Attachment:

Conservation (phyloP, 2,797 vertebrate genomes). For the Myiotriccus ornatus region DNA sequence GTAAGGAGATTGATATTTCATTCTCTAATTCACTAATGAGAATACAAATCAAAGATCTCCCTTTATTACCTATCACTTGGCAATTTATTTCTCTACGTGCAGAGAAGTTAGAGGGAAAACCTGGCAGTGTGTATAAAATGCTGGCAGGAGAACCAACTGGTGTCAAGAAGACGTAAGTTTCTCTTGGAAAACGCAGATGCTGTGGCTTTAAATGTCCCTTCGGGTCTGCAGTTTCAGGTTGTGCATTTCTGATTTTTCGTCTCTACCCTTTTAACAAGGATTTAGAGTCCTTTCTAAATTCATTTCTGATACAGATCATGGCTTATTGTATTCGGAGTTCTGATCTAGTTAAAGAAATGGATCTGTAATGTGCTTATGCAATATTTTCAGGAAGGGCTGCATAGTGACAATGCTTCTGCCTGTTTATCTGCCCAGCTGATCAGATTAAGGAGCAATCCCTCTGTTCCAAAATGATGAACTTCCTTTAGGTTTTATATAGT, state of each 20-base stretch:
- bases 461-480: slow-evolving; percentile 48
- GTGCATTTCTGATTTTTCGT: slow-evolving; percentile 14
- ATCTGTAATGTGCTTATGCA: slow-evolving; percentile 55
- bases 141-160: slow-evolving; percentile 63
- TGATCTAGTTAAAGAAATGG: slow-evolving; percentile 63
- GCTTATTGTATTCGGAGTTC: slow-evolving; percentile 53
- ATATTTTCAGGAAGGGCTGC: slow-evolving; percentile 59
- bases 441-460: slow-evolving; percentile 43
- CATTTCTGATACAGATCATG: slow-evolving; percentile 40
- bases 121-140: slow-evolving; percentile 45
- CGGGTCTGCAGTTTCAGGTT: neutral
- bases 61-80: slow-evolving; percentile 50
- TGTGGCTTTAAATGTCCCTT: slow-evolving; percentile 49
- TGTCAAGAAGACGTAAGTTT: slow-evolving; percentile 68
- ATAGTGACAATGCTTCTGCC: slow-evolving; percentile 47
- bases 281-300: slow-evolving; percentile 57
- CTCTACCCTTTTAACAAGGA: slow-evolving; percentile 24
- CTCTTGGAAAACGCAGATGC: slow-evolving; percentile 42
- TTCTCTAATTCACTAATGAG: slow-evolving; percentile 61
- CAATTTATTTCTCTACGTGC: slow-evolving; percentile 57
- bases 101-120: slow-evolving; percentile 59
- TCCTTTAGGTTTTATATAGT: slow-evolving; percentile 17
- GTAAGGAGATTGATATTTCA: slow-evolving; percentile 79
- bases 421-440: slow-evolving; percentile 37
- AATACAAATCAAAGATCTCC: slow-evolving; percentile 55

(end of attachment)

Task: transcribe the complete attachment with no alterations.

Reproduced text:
Conservation (phyloP, 2,797 vertebrate genomes). For the Myiotriccus ornatus region DNA sequence GTAAGGAGATTGATATTTCATTCTCTAATTCACTAATGAGAATACAAATCAAAGATCTCCCTTTATTACCTATCACTTGGCAATTTATTTCTCTACGTGCAGAGAAGTTAGAGGGAAAACCTGGCAGTGTGTATAAAATGCTGGCAGGAGAACCAACTGGTGTCAAGAAGACGTAAGTTTCTCTTGGAAAACGCAGATGCTGTGGCTTTAAATGTCCCTTCGGGTCTGCAGTTTCAGGTTGTGCATTTCTGATTTTTCGTCTCTACCCTTTTAACAAGGATTTAGAGTCCTTTCTAAATTCATTTCTGATACAGATCATGGCTTATTGTATTCGGAGTTCTGATCTAGTTAAAGAAATGGATCTGTAATGTGCTTATGCAATATTTTCAGGAAGGGCTGCATAGTGACAATGCTTCTGCCTGTTTATCTGCCCAGCTGATCAGATTAAGGAGCAATCCCTCTGTTCCAAAATGATGAACTTCCTTTAGGTTTTATATAGT, state of each 20-base stretch:
- bases 461-480: slow-evolving; percentile 48
- GTGCATTTCTGATTTTTCGT: slow-evolving; percentile 14
- ATCTGTAATGTGCTTATGCA: slow-evolving; percentile 55
- bases 141-160: slow-evolving; percentile 63
- TGATCTAGTTAAAGAAATGG: slow-evolving; percentile 63
- GCTTATTGTATTCGGAGTTC: slow-evolving; percentile 53
- ATATTTTCAGGAAGGGCTGC: slow-evolving; percentile 59
- bases 441-460: slow-evolving; percentile 43
- CATTTCTGATACAGATCATG: slow-evolving; percentile 40
- bases 121-140: slow-evolving; percentile 45
- CGGGTCTGCAGTTTCAGGTT: neutral
- bases 61-80: slow-evolving; percentile 50
- TGTGGCTTTAAATGTCCCTT: slow-evolving; percentile 49
- TGTCAAGAAGACGTAAGTTT: slow-evolving; percentile 68
- ATAGTGACAATGCTTCTGCC: slow-evolving; percentile 47
- bases 281-300: slow-evolving; percentile 57
- CTCTACCCTTTTAACAAGGA: slow-evolving; percentile 24
- CTCTTGGAAAACGCAGATGC: slow-evolving; percentile 42
- TTCTCTAATTCACTAATGAG: slow-evolving; percentile 61
- CAATTTATTTCTCTACGTGC: slow-evolving; percentile 57
- bases 101-120: slow-evolving; percentile 59
- TCCTTTAGGTTTTATATAGT: slow-evolving; percentile 17
- GTAAGGAGATTGATATTTCA: slow-evolving; percentile 79
- bases 421-440: slow-evolving; percentile 37
- AATACAAATCAAAGATCTCC: slow-evolving; percentile 55